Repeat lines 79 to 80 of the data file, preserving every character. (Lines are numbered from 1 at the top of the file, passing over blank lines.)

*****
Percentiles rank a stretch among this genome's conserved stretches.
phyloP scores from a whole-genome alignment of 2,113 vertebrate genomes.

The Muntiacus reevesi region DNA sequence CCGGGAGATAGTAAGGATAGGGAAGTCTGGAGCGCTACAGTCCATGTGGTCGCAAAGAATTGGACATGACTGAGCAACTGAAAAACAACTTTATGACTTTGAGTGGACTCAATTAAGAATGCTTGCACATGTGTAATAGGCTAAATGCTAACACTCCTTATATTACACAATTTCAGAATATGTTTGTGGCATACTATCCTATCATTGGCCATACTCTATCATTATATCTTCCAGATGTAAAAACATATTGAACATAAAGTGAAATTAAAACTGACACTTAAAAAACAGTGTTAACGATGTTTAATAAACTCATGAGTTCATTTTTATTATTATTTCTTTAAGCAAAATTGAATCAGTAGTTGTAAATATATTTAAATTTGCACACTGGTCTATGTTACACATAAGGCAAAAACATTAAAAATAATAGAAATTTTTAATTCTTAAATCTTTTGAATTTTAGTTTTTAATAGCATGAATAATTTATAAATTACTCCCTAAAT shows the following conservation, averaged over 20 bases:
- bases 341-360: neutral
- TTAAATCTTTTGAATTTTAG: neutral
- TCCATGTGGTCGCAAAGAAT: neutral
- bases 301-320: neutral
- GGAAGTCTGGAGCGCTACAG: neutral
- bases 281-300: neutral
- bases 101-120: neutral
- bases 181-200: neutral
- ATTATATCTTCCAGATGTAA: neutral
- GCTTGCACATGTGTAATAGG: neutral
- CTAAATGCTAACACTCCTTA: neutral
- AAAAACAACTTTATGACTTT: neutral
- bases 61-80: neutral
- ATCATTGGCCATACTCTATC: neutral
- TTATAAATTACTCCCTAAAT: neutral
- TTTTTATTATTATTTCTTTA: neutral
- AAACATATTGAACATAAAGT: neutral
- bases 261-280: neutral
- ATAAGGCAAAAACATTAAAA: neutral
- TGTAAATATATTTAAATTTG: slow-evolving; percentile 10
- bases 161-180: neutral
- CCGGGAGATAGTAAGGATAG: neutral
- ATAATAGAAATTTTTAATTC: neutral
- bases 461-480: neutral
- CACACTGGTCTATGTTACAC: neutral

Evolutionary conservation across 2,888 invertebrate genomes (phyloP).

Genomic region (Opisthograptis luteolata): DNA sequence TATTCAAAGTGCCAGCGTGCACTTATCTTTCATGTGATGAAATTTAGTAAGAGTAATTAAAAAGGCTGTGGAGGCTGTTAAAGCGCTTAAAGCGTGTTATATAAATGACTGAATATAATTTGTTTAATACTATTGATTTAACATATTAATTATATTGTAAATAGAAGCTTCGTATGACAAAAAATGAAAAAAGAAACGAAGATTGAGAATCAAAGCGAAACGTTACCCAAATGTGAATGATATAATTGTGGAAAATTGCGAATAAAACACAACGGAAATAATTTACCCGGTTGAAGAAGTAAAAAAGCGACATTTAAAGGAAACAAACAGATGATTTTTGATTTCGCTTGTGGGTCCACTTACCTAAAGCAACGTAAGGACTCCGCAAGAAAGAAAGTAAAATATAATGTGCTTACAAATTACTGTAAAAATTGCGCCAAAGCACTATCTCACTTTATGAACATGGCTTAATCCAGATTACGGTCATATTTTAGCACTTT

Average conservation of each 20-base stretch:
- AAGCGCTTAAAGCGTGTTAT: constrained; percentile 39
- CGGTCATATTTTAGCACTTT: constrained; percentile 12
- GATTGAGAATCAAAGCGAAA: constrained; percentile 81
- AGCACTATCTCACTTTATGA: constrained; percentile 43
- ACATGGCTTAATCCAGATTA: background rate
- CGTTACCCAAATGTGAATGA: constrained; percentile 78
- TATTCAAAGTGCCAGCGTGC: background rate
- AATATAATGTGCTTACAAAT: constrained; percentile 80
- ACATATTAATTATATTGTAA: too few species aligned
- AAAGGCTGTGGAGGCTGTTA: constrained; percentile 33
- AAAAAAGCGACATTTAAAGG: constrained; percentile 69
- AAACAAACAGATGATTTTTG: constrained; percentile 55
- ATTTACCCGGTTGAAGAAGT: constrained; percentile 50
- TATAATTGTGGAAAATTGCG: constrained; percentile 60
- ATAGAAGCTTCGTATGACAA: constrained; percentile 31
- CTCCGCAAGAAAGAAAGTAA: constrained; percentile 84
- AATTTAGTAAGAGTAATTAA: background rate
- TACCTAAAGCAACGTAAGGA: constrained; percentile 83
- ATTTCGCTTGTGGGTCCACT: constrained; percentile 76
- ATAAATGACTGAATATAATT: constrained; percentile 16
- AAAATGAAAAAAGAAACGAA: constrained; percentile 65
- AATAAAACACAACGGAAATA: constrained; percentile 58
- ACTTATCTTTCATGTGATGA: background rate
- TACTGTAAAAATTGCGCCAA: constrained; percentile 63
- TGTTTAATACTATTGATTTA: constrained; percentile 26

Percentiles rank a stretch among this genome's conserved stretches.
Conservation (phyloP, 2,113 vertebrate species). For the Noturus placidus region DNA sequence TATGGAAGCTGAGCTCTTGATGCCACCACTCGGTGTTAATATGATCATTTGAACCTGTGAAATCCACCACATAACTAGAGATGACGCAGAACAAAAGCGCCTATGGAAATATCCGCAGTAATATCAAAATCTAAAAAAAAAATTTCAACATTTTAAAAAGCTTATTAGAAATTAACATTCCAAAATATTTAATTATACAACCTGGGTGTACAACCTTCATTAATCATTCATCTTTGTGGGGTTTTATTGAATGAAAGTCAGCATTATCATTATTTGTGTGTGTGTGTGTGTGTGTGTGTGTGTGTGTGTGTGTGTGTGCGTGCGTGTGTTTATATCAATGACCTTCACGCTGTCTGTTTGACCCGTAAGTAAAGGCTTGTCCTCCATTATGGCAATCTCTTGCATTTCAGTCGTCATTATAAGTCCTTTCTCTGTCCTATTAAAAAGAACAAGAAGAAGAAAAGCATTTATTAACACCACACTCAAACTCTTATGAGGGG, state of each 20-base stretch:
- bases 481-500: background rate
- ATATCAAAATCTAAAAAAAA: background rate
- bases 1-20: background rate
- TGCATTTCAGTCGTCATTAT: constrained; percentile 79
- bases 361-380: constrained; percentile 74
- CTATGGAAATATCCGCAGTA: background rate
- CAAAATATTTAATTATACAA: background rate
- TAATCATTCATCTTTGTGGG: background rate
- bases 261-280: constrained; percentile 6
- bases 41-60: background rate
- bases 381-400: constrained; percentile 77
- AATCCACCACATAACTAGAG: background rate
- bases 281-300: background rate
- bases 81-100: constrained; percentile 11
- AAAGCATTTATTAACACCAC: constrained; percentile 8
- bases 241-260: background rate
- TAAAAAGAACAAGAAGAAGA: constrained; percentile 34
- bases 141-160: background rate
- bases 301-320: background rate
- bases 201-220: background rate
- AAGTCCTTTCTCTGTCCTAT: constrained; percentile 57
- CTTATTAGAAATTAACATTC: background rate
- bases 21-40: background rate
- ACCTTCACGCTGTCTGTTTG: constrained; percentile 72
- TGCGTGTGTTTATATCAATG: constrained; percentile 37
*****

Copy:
- AAGTCCTTTCTCTGTCCTAT: constrained; percentile 57
- CTTATTAGAAATTAACATTC: background rate